Monday, October 01, 2007

Black Pepper and White Pepper

Many people have asked to see the black pepper vines and the white pepper vines when they visited pepper gardens in SArawak.

Those of us who have worked with pepper all our lives only smile when they ask to see these different vines.

In actual fact, black pepper and white pepper are not grown as such. All pepper grown from the vines are the same colour and they will later be processed to be white or black pepper.

Black pepper is known as black gold and white pepper is known as white gold to merchants of yesteryears. Today we have yellow gold which is gold, and liquid gold which is petroleum. Thus one can understand how precious pepper was to the Foochow farmers of the 50's and 60's especially when it was given "gold" as part of its name.

Pepper is by definition a dried berry of the pepper vine Piper nigrum.

Today most cooks don't appreciate the plentiful and inexpensive pepper.But in the early 14th century this spice was so valuable and rare it was sometimes used as currency. And in the 15th century European sailing expeditions were undertaken with the main purpose of finding alternate trade routes to the Far East, the primary source of the prized peppercorn and other spice!

Wars were fought and land were fought over by the Europeans in the Far East before the Dutch, the Portuguese and the British established themselves more firmly in eastern soils.

Pepper in one form or other is used around the world to enhance the flavor of both savory and sweet dishes. Because it stimulates gastric juices, it delivers a digestive bonus as well. The world's most popular spice is a berry that grows in grapelike clusters on the pepper plant (Piper nigrum), a climbing vine native to India and Indonesia. The berry is processed to produce three basic types of peppercorn-black, white and green. The most common is the black peppercorn, which is picked when the berry is not quite ripe, then dried until it shrivels and the skin turns dark brown to black. It's the strongest flavored of the three-slightly hot with a hint of sweetness. Among the best black peppers are the Tellicherry and the Lampong. The less pungent white peppercorn has been allowed to ripen, after which the skin is removed and the berry is dried. The result is a smaller, smoother-skinned, light-tan berry with a milder flavor. White pepper is used to a great extent for appearance, usually in light-colored sauces or foods where dark specks of black pepper would stand out. The green peppercorn is the soft, underripe berry that's usually preserved in brine. It has a fresh flavor that's less pungent than the berry in its other forms. Black and white peppercorns are available whole, cracked and coarsely or finely ground. Whole peppercorns freshly ground with a pepper mill deliver more flavor than does preground pepper, which loses its flavor fairly quickly. Whole dried peppercorns can be stored in a cool, dark place for about a year; ground pepper will keep its flavor for about 4 months. Green peppercorns packed in brine are available in jars and cans. They should be refrigerated once opened and can be kept for 1 month. Water-packed green peppercorns must also be refrigerated but will only keep for about a week. Freeze-dried green peppercorns are also available and can be stored in a cool, dark place for up to 6 months.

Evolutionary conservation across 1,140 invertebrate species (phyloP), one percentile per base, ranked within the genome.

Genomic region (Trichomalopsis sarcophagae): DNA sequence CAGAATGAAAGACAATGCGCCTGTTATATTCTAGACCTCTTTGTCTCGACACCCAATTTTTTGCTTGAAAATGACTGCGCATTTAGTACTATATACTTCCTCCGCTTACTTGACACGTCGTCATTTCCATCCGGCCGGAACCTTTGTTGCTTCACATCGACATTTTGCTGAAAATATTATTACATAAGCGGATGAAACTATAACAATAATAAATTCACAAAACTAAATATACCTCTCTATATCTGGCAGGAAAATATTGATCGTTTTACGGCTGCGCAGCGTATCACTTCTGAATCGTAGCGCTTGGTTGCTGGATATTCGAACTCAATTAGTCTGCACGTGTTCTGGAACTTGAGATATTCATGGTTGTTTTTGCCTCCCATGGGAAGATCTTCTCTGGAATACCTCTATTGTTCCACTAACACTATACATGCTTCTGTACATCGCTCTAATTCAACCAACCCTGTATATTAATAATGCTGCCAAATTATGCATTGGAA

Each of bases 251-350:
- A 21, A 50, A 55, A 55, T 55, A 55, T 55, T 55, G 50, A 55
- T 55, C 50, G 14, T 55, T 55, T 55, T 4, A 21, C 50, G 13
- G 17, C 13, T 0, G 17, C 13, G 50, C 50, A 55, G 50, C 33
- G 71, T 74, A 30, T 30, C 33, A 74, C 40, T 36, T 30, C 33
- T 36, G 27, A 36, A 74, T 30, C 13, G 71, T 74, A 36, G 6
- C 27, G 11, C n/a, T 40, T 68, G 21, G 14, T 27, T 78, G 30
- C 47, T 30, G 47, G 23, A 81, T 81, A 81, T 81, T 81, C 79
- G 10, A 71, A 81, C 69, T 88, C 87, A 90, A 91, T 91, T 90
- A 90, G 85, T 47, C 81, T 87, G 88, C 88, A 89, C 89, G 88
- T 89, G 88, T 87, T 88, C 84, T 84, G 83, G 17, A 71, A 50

Pepper stimulates salivation and the production of gastric juices. The active ingredients in pepper are terpenes (volatile oils), alkaloids, a resin, and some vegetable oils. Plant geographers believe that Piper nigrum is native to the Malabar Coast of southwestern India, where there are still wild plants in the western Ghats.

At the store you will find black pepper and white pepper, which actually come from the same plant. Black pepper is the dried, immature fruit (a drupe). White pepper is made from the inner portion of mature fruits; the outer covering is removed by retting the fruits in gunny sacks in slow-running water to permit the bacteria to loosen the outer pericarp. White pepper is slightly different in flavor, but its main selling point is that it is light and can be used for special occasions as a contrast to dark-colored foods. Actually, black pepper has light flecks (particles of the inner fruit) mixed in with the darker particles of the outer pericarp.

Black pepper is produced on vines. The plant is propagated from vegetative cuttings, and it is often interplanted with shade trees, especially tree crops such as coffee (Coffea). This plant requires high temperatures (28-35 degrees C), heavy and well-distributed rainfall (>2500 mm over 8-10 months), and a well-drained soil with much humus and high water-holding capacity (not too acid). The best places for growing pepper are now India, Sarawak in Indonesia, and Brazil.

Malaysian Recipe : Sarawak Black Pepper Beef

Serves 1


180g beef tenderloin, sliced

¼ tsp white pepper powder

1 tbsp light soy sauce

1 tbsp cornflour

1 whole egg white

1 tsp sesame oil
2-3 tbsp oil

2 cloves garlic, shopped

1 large onion, quartered

20g Sarawak black pepper, crushed

30g green bell pepper, cut or diced

30g red bell pepper, cut or diced

2 tbsp HP sauce

2 tbsp chicken stock

¼ tsp salt or to taste

1 tsp sugar or to taste

Marinate beef slices with the white pepper powder, soy sauce, egg white, cornflour and sesame oil and set aside for at least 2 hours in the refrigerator.
Heat 2 tbsp oil in a wok or frying pan over a high flame. Sear the beef for 1 to 2 minutes on both sides. Remove and set aside.
In the remaining oil (add more if needed), stir fry the garlic, onion, crushed black pepper and bell peppers over a medium heat. Add the beef and HP sauce and stir together. Season to taste with chicken stock, salt and sugar. Dish out and serve with a fresh grating of Sarawak black pepper.

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